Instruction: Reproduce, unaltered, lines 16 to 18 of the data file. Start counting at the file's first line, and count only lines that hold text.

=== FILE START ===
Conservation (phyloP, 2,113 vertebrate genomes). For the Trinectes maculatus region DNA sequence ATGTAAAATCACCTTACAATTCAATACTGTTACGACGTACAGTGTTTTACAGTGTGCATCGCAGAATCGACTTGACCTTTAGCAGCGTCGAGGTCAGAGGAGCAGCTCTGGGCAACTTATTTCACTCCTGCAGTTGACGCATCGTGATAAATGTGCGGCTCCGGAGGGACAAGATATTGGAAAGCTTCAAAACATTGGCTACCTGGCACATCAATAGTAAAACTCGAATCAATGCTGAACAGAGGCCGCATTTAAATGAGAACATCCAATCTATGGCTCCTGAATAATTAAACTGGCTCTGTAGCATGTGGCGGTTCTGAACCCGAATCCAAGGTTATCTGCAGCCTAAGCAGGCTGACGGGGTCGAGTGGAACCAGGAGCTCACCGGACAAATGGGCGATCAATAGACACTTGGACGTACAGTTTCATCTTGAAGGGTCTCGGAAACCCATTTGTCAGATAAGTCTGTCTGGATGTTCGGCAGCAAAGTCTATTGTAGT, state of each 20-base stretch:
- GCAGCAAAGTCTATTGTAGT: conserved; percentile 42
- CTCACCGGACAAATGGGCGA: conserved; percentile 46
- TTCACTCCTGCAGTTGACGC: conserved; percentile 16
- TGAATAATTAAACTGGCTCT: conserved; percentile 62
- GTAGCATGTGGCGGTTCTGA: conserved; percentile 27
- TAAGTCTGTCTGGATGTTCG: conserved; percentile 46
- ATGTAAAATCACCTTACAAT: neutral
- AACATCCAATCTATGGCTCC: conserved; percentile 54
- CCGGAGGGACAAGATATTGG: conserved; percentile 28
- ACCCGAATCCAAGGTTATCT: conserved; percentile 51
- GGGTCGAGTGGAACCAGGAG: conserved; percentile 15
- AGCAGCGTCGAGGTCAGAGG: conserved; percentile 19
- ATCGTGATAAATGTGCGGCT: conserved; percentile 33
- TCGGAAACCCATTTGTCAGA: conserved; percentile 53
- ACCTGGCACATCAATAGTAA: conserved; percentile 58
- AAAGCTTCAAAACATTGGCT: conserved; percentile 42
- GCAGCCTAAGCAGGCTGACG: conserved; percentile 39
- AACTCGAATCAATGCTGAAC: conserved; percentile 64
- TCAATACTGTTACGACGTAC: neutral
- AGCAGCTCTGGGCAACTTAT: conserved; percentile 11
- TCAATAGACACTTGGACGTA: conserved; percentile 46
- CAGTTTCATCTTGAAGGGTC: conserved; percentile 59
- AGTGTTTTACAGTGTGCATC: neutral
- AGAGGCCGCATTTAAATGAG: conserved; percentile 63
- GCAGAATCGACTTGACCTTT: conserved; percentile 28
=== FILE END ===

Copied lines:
- ACCTGGCACATCAATAGTAA: conserved; percentile 58
- AAAGCTTCAAAACATTGGCT: conserved; percentile 42
- GCAGCCTAAGCAGGCTGACG: conserved; percentile 39